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author comments date layout slug title desc wordpress_id categories tags
jokecamp
true
2014-06-08 01:34:58 +0000
post
building-a-raspberry-pi-photo-frame
Building a Raspberry Pi Photo Frame
Learn how to make a raspberry pi photo frame that downloads and displays your flickr photos
1532
blog
hobby
pi
python
raspberrypi
unix

First off, my inspiration and instructions came from this article Building a living photo frame with a Raspberry Pi and a motion detector. The author is more knowledgeable and the article is more in-depth than mine. See that article for specific configuration and for the actual contents of the python script to pull photos from flickr. I hope my post will help others by sharing my first time experiences with the pi and the issues/frustrations I encountered.

The shopping list

Purchased from Adafruit.

  • 1 x Raspberry Pi Model A 256MB RAM[ID:1344] = $29.95

  • 1 x RCA coupler - Male to Male[ID:951] = $1.50

  • 1 x Miniature WiFi (802.11b/g/n) Module: For Raspberry Pi and more[ID:814] = $11.95

  • 1 x NTSC/PAL (Television) TFT Display - 3.5" Diagonal[ID:913] = $44.95

  • 1 x PIR (motion) sensor[ID:189] = $9.95

  • 1 x 4GB SD card for Raspberry Pi preinstalled with Raspbian Wheezy[ID:1121] = $9.95

  • 1 x Micro USB cable - free - I used an old phone power charger to power the pi board

A total of about $120 after taxes. Expensive for a digital picture frame but relatively cheap after for a hobby.

[caption id="attachment_1541" align="alignright" width="225"]Raspberry pi Raspberry Pi[/caption]

My issues and frustrations

My WIFI dongle is finicky. It only works when I insert it half-way and it will often drop the connection. I knew when it was working by watching for the flashing blue light. When the light turns a solid blue light the connection no longer works. This was my must frustrating experience. I am unsure if the root of the issue is software, the dongle, or the actual pi. I hope to replace the dongle soon and also try some pi firmware upgrades.

A bluetooth keyboard and mouse did not work with the pi. The pi would miss key presses and stutter. The devices were running low on power and the bluetooth was a bad idea. The solution was to use a basic wired USB keyboard and mouse. I ended up picking up a basic USB splitter for about $12. After reading up it looks like there are a lot of advocates for USB hubs with independent power sources but I was hoping to keep not introduce a cumbersome USB hub.

Remoting into the pi from my mac was tricky at first. I needed to find the pi's ip address and in my case I needed to do this without having access to the pi. In the end I did this by logging into the remote administration web console for my wireless router. From there I could see a list of connected devices via the "DHCP Reservations" section. Once you have the ip it as a simple as opening the mac terminal and running [code]ssh pi@192.168.1.125[/code] then entering the password.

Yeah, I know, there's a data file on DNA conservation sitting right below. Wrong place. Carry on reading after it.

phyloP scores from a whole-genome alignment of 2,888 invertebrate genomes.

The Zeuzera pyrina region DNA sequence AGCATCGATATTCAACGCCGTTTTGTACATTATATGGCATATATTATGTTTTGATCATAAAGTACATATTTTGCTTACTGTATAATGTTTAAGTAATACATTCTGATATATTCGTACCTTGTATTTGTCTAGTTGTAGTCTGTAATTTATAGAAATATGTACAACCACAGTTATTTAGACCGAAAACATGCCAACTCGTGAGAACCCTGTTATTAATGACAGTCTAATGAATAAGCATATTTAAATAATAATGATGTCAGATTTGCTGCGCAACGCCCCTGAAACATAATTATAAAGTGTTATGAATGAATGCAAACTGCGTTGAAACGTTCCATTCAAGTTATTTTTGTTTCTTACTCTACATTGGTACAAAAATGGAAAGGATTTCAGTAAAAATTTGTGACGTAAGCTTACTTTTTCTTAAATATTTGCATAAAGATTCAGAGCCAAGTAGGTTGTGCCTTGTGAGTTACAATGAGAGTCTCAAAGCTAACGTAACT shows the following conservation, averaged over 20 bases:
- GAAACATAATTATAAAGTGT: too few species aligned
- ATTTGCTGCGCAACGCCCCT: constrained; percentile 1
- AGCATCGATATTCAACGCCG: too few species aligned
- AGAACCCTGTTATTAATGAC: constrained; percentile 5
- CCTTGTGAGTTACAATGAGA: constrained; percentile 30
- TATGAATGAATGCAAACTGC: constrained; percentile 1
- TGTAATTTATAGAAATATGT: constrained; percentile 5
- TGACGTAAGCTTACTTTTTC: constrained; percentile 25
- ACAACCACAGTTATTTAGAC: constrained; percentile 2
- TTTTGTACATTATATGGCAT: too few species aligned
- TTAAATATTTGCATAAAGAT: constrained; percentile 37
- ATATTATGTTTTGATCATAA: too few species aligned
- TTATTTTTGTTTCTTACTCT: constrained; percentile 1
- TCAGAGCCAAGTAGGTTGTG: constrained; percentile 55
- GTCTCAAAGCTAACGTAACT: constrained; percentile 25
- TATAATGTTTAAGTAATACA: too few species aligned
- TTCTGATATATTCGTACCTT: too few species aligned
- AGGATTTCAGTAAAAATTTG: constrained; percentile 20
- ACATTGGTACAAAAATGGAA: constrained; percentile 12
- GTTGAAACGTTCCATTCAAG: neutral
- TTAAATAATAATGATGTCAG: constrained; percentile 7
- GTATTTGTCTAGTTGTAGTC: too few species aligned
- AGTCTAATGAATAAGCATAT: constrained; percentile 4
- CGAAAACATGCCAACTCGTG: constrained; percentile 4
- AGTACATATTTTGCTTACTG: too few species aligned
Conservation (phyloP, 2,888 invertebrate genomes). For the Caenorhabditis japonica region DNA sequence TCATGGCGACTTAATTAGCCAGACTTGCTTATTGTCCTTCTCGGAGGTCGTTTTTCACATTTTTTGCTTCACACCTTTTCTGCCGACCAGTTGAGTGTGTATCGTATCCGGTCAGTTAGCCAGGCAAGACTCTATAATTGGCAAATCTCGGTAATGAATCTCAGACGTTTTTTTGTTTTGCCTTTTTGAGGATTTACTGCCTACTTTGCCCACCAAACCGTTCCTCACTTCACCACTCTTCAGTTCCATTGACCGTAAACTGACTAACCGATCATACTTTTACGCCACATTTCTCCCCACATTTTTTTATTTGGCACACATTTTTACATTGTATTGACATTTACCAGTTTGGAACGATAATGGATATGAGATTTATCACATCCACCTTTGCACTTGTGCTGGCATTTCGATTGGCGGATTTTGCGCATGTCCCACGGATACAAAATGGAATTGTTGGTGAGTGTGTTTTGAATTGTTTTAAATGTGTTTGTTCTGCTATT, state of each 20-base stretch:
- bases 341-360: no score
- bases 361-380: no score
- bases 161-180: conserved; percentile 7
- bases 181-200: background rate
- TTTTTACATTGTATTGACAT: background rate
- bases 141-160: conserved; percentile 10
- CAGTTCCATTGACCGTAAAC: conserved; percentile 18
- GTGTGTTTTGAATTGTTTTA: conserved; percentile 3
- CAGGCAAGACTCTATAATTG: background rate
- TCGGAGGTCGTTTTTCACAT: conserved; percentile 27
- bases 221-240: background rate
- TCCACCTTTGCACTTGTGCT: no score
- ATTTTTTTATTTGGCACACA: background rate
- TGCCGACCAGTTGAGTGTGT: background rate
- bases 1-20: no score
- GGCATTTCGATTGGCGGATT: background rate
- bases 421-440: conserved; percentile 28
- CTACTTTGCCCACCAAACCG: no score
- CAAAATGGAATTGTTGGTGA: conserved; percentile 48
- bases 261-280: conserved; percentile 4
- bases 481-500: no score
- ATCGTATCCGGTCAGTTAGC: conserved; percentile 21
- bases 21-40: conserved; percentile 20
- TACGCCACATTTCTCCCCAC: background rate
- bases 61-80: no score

The LDC screen was too small for dev work. After connecting everything and powering on the pi I realized that my 3.5 inch display was going to be too small to read anything. It was a bit anticlimactic and ended my development work for the day. Roadblocks that ended the days work were common. Be prepared to have to wait a few days for new parts or to research. I ended up connecting my pi directly to my TV in the living room via my really long HDMI cable. This made it readable but a bit hard and impractical for working on. Luckily, I only needed to use the TV until I could get the WIFI dongle setup. Once connected to the local network I could switch to controlling the pi via my mac laptop using SSH.

Getting familiar with UNIX. Some common commands I utilized:

  • sudo reboot
  • sudo halt
  • raspi-config - menu for setting common pi settings. It looks like a BIOS menu
  • startx - start the GUI. I ended up using the terminal more
  • df -h - check the disk space

Installing the dependent software to power the python script to download the flickr photos. Install pip a python package manager. We will need the flickrarpi and requests packages.

wget https://raw.github.com/pypa/pip/master/contrib/get-pip.py
sudo python get-pip.py
# ready to install the packages
sudo pip install flickrapi
sudo pip install requests

Installing fbi - frame buffer imageviewer. This is the program that actually displays the slideshow. sudo apt-get install fbi Once fbi is running you can kill it by getting the pid with pidof fbi and then killing it by kill #pid where #pid is the process id.

Fully Operational!

The slideshow is operational now and pulling images directly from my flickr stream. I still have some work to do with a proper display and fixing my wifi issues but the project has been very satisfying. It was fun to make something tangible again. As I have been writing this post I have been quite distracted. Distracted by my new pi slideshow.

[caption id="attachment_1572" align="aligncenter" width="225"]Final Frame Final Frame[/caption]